New Money Flows Into College Athletics with NIL
Name, Image and Likeness (NIL) rule allows student athletes to earn for themselves
The scales were tipped in 2009, because of a video game. Former UCLA basketball player Ed O’Bannon filed the lawsuit heard around the college sports world after seeing his “likeness” in a video game.
The fallout started with college sport video games being discontinued since players could be edited to represent their real life counterpart. Universities and the NCAA were being compensated, but players were not.
It was nothing more than an idea until prior to the 2021 season. Without any hard regulations, the NCAA cleared student athletes to profit off of their image. The first sign that things had changed: #1 recruit Travis Hunter chooses Jackson State and receives nine figures in an endorsement deal.
Adjusting to life with NIL
After one season, the NCAA implemented new regulations on NIL. The major “change” being more of a clarification. While players are still free to earn money, the concern is boosters getting to recruits prior to getting on campus and swaying their decision.
Players will still have the opportunity to earn for themselves, and for those around them. The new rule has seen examples of players getting deals for not just themselves, but their teammates. At the introduction, a local pizza place in South Bend teamed with the Notre Dame offensive line.
University of Houston defensive end D’Anthony Jones earned a sponsorship with Star Pizza, but wanted to make sure his position group was able to join in on the fun.
“When I say ‘Sack Ave’, yes technically, I’m the CEO I came up with it. But, Sack Ave is a whole, it’s my whole entire d-line. And anything that I’m included with, I try to include them as well.” — UH defensive end D’Anthony Jones
No one understands the benefits of NIL better than the student athletes. Football players take classes year round and have to meet team obligations in the summer as well. So while they are given a free education, the hours they must dedicate to the athlete portion of the deal is often more than what is expected from a full time job.
Athletes are expected to handle and deal with a lot, before they’re even eligible to vote. Dealing with expectation of being a student athlete can weigh on young people.
Injuries happen and players have to fight back from them. UH running back Alton McCaskill will miss this season on the field, but is in the weight room recovering as his teammates go through conditioning.
He has been lucky enough to receive multiple sponsorship deals. While a benefit for him, it is another thing on his plate in what many would find a stressful time, rehabbing an injury.
“We deserve it.” UH running back Alton McCaskill
Good for the players, good for the community?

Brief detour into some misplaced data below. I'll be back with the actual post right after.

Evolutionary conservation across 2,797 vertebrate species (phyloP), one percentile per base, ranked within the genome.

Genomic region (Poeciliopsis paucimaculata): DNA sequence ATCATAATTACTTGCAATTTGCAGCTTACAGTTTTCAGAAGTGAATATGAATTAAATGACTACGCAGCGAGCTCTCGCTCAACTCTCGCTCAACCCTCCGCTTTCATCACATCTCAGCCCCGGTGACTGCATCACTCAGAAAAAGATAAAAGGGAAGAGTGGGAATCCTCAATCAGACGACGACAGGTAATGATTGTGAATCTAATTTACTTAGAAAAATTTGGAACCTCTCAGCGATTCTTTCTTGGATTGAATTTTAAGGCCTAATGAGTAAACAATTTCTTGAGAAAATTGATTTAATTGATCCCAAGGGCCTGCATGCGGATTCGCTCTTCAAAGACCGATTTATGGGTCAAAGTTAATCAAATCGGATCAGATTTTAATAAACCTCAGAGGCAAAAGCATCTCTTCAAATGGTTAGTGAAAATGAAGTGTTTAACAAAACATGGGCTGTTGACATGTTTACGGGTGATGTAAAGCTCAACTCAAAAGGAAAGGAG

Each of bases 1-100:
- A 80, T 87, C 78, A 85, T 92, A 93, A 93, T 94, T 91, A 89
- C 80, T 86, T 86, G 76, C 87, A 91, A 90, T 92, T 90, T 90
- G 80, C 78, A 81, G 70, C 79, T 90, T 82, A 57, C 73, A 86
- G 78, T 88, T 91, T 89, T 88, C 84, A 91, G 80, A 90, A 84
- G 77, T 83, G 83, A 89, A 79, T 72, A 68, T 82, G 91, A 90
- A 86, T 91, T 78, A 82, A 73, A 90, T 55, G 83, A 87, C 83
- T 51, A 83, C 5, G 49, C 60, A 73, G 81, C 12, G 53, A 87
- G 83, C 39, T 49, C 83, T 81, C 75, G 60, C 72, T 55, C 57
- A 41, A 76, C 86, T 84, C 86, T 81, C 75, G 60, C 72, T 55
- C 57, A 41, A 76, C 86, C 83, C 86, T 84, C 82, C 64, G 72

The NCAA has taken the target off of themselves in allowing outside entities to pay players. The conferences are making massive deals that will result in more money in their pockets. As mentioned, the players are finally getting a piece of the pie. What about the communities surrounding major college campuses?
The University of Houston is unique in that its campus sits in the shadow of downtown Houston, one of the biggest cities in the US. There will be a football only facility built in what is currently a parking lot, since there are not vast fields of space to place new buildings.
Improvements are being made all around campus, which calls Third Ward home. One of the more poor areas in all of the city. Just off campus a brand new facility is being built that will be home to future UH football players.
There will be a wall of student housing that blocks trash filled streets and dilapidated apartment buildings. Strategic move by the university? Or just a utilizing the available space? Is it the responsibility of the campus to help improve the area around it?
It’s easy to white knight and state that with all of the money a university can produce, it SHOULD improve the area. It also seems like a bonus to not have to drive future students down a specific route because of the poverty that surrounds you.
The student athletes enrolled at UH would probably find it more enjoyable to live on clean streets free from panhandlers. But what can be done? People in charge of a university have a responsibility to their students to provide the best resources and environment that they can.
It seems unfair to increase their workload because of the location of the university. But, it feels like it should not be ignored. Especially from a state run institution.
The introduction of NIL shows that there is always more money to go around. The NCAA found a way to pass the buck, literally, off on someone else in regard to the players. Who can step up for the communities in need around these campuses?